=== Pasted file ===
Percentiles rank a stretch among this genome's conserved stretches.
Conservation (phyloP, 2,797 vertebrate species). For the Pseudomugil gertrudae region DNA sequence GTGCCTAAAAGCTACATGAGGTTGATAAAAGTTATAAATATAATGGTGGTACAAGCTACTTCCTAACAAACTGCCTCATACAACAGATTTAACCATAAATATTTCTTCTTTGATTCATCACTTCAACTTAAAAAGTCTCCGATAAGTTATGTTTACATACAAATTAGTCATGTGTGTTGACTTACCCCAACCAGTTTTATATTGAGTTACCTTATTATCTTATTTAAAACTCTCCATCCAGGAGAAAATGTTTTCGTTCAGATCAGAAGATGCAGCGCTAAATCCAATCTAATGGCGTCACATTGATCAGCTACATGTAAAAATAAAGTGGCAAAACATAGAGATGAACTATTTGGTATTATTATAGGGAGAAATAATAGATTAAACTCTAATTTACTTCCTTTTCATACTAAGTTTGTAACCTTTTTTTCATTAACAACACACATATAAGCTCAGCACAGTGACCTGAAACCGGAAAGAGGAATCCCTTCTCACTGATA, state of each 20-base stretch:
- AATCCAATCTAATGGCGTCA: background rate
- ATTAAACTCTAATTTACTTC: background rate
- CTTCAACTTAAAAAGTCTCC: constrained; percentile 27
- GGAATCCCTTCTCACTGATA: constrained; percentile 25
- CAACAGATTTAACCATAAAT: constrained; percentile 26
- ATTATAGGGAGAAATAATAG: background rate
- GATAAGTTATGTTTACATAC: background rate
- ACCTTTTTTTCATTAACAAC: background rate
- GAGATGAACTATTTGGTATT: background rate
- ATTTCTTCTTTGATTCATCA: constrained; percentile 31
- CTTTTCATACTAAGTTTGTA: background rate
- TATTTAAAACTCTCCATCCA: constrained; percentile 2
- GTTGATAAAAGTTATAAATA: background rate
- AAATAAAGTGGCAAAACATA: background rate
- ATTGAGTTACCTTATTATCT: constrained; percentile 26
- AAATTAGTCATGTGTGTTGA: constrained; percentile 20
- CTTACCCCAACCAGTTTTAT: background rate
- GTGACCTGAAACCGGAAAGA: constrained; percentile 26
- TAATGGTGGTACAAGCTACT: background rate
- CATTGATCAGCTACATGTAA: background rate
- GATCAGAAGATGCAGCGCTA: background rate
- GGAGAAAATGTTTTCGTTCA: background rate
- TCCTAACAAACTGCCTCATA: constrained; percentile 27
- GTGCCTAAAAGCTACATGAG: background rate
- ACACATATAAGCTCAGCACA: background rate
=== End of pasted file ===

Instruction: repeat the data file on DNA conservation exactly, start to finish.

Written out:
Percentiles rank a stretch among this genome's conserved stretches.
Conservation (phyloP, 2,797 vertebrate species). For the Pseudomugil gertrudae region DNA sequence GTGCCTAAAAGCTACATGAGGTTGATAAAAGTTATAAATATAATGGTGGTACAAGCTACTTCCTAACAAACTGCCTCATACAACAGATTTAACCATAAATATTTCTTCTTTGATTCATCACTTCAACTTAAAAAGTCTCCGATAAGTTATGTTTACATACAAATTAGTCATGTGTGTTGACTTACCCCAACCAGTTTTATATTGAGTTACCTTATTATCTTATTTAAAACTCTCCATCCAGGAGAAAATGTTTTCGTTCAGATCAGAAGATGCAGCGCTAAATCCAATCTAATGGCGTCACATTGATCAGCTACATGTAAAAATAAAGTGGCAAAACATAGAGATGAACTATTTGGTATTATTATAGGGAGAAATAATAGATTAAACTCTAATTTACTTCCTTTTCATACTAAGTTTGTAACCTTTTTTTCATTAACAACACACATATAAGCTCAGCACAGTGACCTGAAACCGGAAAGAGGAATCCCTTCTCACTGATA, state of each 20-base stretch:
- AATCCAATCTAATGGCGTCA: background rate
- ATTAAACTCTAATTTACTTC: background rate
- CTTCAACTTAAAAAGTCTCC: constrained; percentile 27
- GGAATCCCTTCTCACTGATA: constrained; percentile 25
- CAACAGATTTAACCATAAAT: constrained; percentile 26
- ATTATAGGGAGAAATAATAG: background rate
- GATAAGTTATGTTTACATAC: background rate
- ACCTTTTTTTCATTAACAAC: background rate
- GAGATGAACTATTTGGTATT: background rate
- ATTTCTTCTTTGATTCATCA: constrained; percentile 31
- CTTTTCATACTAAGTTTGTA: background rate
- TATTTAAAACTCTCCATCCA: constrained; percentile 2
- GTTGATAAAAGTTATAAATA: background rate
- AAATAAAGTGGCAAAACATA: background rate
- ATTGAGTTACCTTATTATCT: constrained; percentile 26
- AAATTAGTCATGTGTGTTGA: constrained; percentile 20
- CTTACCCCAACCAGTTTTAT: background rate
- GTGACCTGAAACCGGAAAGA: constrained; percentile 26
- TAATGGTGGTACAAGCTACT: background rate
- CATTGATCAGCTACATGTAA: background rate
- GATCAGAAGATGCAGCGCTA: background rate
- GGAGAAAATGTTTTCGTTCA: background rate
- TCCTAACAAACTGCCTCATA: constrained; percentile 27
- GTGCCTAAAAGCTACATGAG: background rate
- ACACATATAAGCTCAGCACA: background rate